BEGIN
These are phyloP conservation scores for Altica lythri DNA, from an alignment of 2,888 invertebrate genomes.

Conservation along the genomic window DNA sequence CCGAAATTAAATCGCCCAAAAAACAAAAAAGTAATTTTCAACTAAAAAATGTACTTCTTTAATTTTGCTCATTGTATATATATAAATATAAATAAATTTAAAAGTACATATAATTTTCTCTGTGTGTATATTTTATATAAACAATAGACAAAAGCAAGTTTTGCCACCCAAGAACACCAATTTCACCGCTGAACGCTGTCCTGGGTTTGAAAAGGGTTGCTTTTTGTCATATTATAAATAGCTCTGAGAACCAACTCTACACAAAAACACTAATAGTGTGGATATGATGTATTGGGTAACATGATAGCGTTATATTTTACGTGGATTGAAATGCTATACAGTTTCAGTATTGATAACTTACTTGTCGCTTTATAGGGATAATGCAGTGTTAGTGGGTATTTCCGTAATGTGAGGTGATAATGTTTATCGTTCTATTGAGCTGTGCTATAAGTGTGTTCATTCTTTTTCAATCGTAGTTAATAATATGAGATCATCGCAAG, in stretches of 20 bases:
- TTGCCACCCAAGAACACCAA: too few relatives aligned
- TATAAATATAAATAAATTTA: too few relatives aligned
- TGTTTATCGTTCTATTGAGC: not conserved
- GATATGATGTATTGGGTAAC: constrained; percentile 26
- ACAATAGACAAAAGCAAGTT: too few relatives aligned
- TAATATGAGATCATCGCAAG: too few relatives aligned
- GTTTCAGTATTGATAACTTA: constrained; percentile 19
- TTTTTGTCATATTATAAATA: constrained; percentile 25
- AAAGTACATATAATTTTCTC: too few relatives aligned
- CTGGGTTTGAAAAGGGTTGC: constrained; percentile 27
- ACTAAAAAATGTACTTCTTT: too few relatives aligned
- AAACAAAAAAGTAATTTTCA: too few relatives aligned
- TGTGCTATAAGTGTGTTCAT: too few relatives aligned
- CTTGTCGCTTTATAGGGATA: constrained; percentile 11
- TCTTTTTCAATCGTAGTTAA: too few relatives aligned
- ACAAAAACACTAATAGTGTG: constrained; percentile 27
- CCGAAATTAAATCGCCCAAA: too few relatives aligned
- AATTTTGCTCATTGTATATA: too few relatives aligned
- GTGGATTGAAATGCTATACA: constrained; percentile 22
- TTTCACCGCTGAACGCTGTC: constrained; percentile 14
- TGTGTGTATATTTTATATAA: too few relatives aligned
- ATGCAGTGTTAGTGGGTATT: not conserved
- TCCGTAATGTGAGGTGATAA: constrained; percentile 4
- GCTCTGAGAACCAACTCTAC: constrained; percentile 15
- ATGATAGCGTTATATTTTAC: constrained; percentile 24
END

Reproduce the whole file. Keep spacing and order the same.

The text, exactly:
These are phyloP conservation scores for Altica lythri DNA, from an alignment of 2,888 invertebrate genomes.

Conservation along the genomic window DNA sequence CCGAAATTAAATCGCCCAAAAAACAAAAAAGTAATTTTCAACTAAAAAATGTACTTCTTTAATTTTGCTCATTGTATATATATAAATATAAATAAATTTAAAAGTACATATAATTTTCTCTGTGTGTATATTTTATATAAACAATAGACAAAAGCAAGTTTTGCCACCCAAGAACACCAATTTCACCGCTGAACGCTGTCCTGGGTTTGAAAAGGGTTGCTTTTTGTCATATTATAAATAGCTCTGAGAACCAACTCTACACAAAAACACTAATAGTGTGGATATGATGTATTGGGTAACATGATAGCGTTATATTTTACGTGGATTGAAATGCTATACAGTTTCAGTATTGATAACTTACTTGTCGCTTTATAGGGATAATGCAGTGTTAGTGGGTATTTCCGTAATGTGAGGTGATAATGTTTATCGTTCTATTGAGCTGTGCTATAAGTGTGTTCATTCTTTTTCAATCGTAGTTAATAATATGAGATCATCGCAAG, in stretches of 20 bases:
- TTGCCACCCAAGAACACCAA: too few relatives aligned
- TATAAATATAAATAAATTTA: too few relatives aligned
- TGTTTATCGTTCTATTGAGC: not conserved
- GATATGATGTATTGGGTAAC: constrained; percentile 26
- ACAATAGACAAAAGCAAGTT: too few relatives aligned
- TAATATGAGATCATCGCAAG: too few relatives aligned
- GTTTCAGTATTGATAACTTA: constrained; percentile 19
- TTTTTGTCATATTATAAATA: constrained; percentile 25
- AAAGTACATATAATTTTCTC: too few relatives aligned
- CTGGGTTTGAAAAGGGTTGC: constrained; percentile 27
- ACTAAAAAATGTACTTCTTT: too few relatives aligned
- AAACAAAAAAGTAATTTTCA: too few relatives aligned
- TGTGCTATAAGTGTGTTCAT: too few relatives aligned
- CTTGTCGCTTTATAGGGATA: constrained; percentile 11
- TCTTTTTCAATCGTAGTTAA: too few relatives aligned
- ACAAAAACACTAATAGTGTG: constrained; percentile 27
- CCGAAATTAAATCGCCCAAA: too few relatives aligned
- AATTTTGCTCATTGTATATA: too few relatives aligned
- GTGGATTGAAATGCTATACA: constrained; percentile 22
- TTTCACCGCTGAACGCTGTC: constrained; percentile 14
- TGTGTGTATATTTTATATAA: too few relatives aligned
- ATGCAGTGTTAGTGGGTATT: not conserved
- TCCGTAATGTGAGGTGATAA: constrained; percentile 4
- GCTCTGAGAACCAACTCTAC: constrained; percentile 15
- ATGATAGCGTTATATTTTAC: constrained; percentile 24